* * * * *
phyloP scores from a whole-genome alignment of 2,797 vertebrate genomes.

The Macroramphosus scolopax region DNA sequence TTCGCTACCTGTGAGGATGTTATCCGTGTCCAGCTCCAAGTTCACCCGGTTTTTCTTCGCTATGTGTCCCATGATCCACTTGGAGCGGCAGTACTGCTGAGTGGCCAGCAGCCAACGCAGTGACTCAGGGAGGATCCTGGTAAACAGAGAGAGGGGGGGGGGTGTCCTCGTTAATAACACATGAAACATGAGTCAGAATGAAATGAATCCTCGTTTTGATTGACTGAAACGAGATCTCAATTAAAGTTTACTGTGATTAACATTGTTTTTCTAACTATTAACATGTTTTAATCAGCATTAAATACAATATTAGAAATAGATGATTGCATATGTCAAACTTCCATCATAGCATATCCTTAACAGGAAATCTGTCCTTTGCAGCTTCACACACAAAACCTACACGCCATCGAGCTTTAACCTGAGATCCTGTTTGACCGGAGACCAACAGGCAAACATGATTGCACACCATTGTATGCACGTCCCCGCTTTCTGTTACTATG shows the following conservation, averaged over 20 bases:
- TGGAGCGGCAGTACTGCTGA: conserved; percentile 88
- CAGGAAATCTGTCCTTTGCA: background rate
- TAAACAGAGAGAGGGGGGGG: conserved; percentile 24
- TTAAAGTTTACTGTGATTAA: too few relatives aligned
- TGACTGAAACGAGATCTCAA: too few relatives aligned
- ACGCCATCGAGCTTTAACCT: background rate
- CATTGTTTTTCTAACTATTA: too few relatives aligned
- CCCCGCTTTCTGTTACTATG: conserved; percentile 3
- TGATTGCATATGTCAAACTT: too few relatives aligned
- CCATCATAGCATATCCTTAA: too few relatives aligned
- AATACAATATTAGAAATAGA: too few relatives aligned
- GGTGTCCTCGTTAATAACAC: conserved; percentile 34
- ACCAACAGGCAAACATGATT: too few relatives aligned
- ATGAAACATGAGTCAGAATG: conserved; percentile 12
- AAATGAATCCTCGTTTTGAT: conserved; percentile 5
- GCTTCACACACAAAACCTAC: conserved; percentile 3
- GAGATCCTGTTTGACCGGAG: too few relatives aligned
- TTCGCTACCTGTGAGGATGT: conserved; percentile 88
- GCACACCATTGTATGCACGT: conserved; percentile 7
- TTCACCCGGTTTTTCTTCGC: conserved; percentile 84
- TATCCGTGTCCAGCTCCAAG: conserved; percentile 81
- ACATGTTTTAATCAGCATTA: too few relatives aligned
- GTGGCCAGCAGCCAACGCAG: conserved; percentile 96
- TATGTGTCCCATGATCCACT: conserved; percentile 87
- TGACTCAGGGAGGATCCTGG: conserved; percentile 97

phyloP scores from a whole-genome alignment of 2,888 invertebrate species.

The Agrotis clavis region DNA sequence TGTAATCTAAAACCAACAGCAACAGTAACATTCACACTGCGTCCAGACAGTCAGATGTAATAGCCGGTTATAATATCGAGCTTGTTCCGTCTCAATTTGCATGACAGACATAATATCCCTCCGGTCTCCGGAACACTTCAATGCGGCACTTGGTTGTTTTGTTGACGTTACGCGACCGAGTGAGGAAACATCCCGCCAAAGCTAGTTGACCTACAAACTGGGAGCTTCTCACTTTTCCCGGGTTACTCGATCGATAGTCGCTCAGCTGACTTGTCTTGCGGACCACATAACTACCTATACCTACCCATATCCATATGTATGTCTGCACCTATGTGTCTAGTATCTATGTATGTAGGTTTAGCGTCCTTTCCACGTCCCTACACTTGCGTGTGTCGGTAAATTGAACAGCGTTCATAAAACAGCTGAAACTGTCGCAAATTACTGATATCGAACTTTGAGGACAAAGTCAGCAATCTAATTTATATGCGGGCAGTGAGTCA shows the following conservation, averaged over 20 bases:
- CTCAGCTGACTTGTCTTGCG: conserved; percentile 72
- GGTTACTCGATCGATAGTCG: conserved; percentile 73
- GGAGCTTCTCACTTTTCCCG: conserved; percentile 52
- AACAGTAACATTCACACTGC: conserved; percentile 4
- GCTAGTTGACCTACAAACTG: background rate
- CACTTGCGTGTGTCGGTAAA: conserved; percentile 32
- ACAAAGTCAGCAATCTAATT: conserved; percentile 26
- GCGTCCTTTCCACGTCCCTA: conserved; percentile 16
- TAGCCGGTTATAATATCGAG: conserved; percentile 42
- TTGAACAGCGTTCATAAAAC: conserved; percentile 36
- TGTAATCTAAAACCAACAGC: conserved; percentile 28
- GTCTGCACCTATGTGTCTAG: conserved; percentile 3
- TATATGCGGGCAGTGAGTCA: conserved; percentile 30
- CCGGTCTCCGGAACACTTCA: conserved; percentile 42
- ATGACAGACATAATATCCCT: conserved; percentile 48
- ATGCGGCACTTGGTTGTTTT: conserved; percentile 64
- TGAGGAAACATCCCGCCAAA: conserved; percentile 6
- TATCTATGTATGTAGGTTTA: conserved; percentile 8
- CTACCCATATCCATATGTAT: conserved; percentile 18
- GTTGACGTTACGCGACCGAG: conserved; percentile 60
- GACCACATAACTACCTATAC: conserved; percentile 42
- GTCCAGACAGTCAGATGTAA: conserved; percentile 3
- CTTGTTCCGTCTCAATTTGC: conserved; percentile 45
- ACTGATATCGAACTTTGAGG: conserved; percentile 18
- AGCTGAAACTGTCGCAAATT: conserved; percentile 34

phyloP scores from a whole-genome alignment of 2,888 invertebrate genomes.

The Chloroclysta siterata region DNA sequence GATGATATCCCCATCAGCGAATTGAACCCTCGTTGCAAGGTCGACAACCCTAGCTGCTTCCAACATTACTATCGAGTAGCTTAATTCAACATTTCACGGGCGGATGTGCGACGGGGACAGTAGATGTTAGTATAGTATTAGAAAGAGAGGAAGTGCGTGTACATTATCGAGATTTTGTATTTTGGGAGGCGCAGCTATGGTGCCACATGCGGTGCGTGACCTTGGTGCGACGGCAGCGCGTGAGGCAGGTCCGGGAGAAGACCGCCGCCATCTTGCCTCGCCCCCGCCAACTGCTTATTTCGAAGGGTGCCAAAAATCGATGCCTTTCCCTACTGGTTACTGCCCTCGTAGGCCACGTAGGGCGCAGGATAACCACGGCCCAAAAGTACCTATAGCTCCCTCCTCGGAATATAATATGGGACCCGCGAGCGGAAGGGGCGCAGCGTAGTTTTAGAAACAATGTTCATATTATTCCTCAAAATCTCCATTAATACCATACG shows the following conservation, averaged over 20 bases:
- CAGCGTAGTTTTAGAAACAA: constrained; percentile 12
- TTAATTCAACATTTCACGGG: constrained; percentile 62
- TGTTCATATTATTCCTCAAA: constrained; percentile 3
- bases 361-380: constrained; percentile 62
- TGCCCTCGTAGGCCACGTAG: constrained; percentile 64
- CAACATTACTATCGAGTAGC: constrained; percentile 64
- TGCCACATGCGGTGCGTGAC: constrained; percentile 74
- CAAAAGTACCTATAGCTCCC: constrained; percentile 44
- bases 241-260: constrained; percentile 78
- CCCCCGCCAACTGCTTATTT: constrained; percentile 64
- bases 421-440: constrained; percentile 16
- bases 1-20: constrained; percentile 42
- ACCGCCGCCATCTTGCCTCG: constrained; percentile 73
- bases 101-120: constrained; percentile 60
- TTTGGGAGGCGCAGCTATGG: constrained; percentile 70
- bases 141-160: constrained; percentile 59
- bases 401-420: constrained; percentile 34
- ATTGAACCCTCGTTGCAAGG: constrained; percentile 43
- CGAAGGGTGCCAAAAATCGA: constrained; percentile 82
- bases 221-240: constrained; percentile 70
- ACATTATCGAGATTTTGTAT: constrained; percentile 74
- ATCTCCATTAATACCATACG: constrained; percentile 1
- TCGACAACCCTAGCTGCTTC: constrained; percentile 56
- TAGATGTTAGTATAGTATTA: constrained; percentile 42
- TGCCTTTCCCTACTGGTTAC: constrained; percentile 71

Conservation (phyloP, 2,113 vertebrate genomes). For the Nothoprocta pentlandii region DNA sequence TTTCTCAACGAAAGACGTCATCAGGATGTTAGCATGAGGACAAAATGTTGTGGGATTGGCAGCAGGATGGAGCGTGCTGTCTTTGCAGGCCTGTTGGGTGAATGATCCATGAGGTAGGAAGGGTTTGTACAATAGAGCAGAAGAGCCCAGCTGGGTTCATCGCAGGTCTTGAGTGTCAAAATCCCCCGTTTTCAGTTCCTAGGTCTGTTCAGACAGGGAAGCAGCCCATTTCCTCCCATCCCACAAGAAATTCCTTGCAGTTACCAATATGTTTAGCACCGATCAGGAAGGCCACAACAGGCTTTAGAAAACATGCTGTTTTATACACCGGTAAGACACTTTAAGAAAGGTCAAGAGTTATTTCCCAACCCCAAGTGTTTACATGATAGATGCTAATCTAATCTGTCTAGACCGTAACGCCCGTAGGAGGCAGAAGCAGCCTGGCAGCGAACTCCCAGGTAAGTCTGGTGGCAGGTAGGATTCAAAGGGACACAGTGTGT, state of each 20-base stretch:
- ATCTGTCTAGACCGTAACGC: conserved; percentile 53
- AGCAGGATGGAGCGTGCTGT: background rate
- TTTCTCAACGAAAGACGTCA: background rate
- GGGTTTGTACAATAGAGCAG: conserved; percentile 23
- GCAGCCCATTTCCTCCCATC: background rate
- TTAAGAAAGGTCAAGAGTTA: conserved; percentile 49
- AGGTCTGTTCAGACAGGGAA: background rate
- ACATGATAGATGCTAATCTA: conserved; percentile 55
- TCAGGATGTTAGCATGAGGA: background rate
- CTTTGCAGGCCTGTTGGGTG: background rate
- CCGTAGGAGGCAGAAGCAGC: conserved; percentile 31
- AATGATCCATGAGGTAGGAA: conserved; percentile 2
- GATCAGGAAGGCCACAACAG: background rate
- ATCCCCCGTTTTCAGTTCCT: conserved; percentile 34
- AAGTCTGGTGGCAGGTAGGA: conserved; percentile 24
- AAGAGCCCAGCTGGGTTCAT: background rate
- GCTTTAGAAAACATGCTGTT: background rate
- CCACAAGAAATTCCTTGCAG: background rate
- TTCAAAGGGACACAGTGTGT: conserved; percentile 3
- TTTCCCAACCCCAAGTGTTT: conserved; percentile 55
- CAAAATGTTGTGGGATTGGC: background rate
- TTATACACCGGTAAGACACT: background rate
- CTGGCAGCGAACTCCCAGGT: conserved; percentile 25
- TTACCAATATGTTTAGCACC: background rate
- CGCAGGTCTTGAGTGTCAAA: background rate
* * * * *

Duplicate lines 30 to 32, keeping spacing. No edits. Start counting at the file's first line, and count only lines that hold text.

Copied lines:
- CTCAGCTGACTTGTCTTGCG: conserved; percentile 72
- GGTTACTCGATCGATAGTCG: conserved; percentile 73
- GGAGCTTCTCACTTTTCCCG: conserved; percentile 52